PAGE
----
At each entrance to Ljubljana’s dramatic Dragon Bridge, a pair of menacing green dragons stand watch, their stone-sculpted wings poised for flight and fire-breathing tongues darting out of their mouths. Erected in 1901, the striking quartet of dragons have become one of the city’s most memorable landmarks, but the statues are more than just aesthetic monuments. The mythical creatures are not only symbolic of the city’s founding (allegedly settled by Jason and the Argonauts after valiantly defeating a dragon) but local legend dictates that the dragons will swish their tails when the bridge is crossed by a virgin.
Crossing the Ljubljanica River just east of the equally impressive Triple Bridge, the Dragon Bridge is now one of the city’s most important bridges, connecting the modern city with the Old Town.
Located in the New Town at the foot of the iconic Triple Bridge, Preseren Square is one of Ljubljana’s most famous public spaces and a popular meeting place for both locals and tourists. Perched by the riverside on the cusp of the Old Town and feeding many of the city’s main thoroughfares, Preseren Square makes the perfect spot from which to explore the city.
This is the busy heart of Ljubljana, lined with elegant shopping boutiques and atmospheric cafés, and ringing with the sounds of street musicians and entertainers. Although laid out in the late 19th century by architect Maks Fabiani, many of Preseren’s buildings underwent a makeover in the 20th century, bestowing an array of impressive Art Nouveau façades on the square. Additional architectural highlights include the 16th century Franciscan Church of the Annunciation; the Secessionist Hauptmann House, designed by Ciril Metod Koch; and the exquisite Urbanc House (Centromerkur).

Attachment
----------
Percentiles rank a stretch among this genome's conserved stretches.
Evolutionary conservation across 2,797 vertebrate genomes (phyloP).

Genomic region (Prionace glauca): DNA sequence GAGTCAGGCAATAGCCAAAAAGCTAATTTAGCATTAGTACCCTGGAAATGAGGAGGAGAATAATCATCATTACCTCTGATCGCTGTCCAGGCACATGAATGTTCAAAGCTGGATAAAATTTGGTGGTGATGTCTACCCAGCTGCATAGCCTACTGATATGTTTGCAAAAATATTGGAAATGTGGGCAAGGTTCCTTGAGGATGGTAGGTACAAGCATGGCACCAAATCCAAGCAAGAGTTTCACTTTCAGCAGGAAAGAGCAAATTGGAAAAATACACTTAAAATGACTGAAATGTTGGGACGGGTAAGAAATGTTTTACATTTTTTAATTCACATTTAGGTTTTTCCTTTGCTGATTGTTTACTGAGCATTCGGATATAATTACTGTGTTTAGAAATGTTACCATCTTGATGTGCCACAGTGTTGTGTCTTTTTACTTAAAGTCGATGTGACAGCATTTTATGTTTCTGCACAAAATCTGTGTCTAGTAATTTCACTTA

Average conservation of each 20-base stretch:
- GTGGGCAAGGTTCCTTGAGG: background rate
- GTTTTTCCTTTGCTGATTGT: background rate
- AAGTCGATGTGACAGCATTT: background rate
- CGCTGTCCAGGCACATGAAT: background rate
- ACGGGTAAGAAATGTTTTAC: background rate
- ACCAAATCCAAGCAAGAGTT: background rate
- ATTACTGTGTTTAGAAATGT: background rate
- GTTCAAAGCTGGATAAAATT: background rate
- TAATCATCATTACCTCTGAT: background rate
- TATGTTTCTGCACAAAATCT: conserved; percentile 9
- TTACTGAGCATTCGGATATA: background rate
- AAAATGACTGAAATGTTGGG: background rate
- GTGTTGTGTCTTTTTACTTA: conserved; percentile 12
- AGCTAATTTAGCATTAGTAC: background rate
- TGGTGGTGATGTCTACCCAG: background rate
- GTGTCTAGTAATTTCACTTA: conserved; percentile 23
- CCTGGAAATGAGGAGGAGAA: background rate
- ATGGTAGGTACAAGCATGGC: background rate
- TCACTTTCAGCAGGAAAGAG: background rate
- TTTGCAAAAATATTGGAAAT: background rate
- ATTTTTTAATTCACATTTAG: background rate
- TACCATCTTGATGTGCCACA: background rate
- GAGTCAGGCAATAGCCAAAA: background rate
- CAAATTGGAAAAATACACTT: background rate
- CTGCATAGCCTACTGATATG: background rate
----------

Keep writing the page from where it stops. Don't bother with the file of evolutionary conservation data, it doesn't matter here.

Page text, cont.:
Ljubljana’s main church is also its biggest and the grand Cathedral of St Nicholas towers over Pogačarjev trg in the historic Old Town. Despite a history dating back to the 13th century, the present day cathedral dates back to an 18th century design by architect Andrea Pozzo, an elegant baroque structure, featuring twin towers and an enormous central dome.
It’s the opulent interiors that draw the most attention – an expanse of pink marble, white stucco and gilt, lavishly decorated by many of the city’s most prominent artists. Highlights include the baroque-style frescos by artists Giulio Quaglio and Matevž Langus; a pair of bronze walls erected in honor of the late Pope John Paul II; and the magnificent carvings decorating the choir stalls, organ and altar – the handiwork of Italian sculptor Francesco Robba.
Marooned in the middle of its eponymous lake in the fairy-tale Julian Alps of northwest Slovenia, Bled Island is a minuscule rocky islet clad in tall beech trees and accessed by the brightly painted, two‐oared wooden pletna ferries that are peculiar to the region. The island was formed after the retreat of the last Ice Age left behind limestone moraine and today its tiny length is virtually covered with a small hermitage, a gallery and souvenir store in the former Provost’s House, and a cafe selling delicious local cream cakes, but its stellar attraction is undoubtedly the lovely Baroque Church of the Assumption, with an ornate spire peeking above all the greenery. The church is reached by an elegant flight of 99 stone steps built in 1655, but it is known that human habitation of Bled Island started long before then, with remains of pagan temples excavated there that date back to the 11th century BC.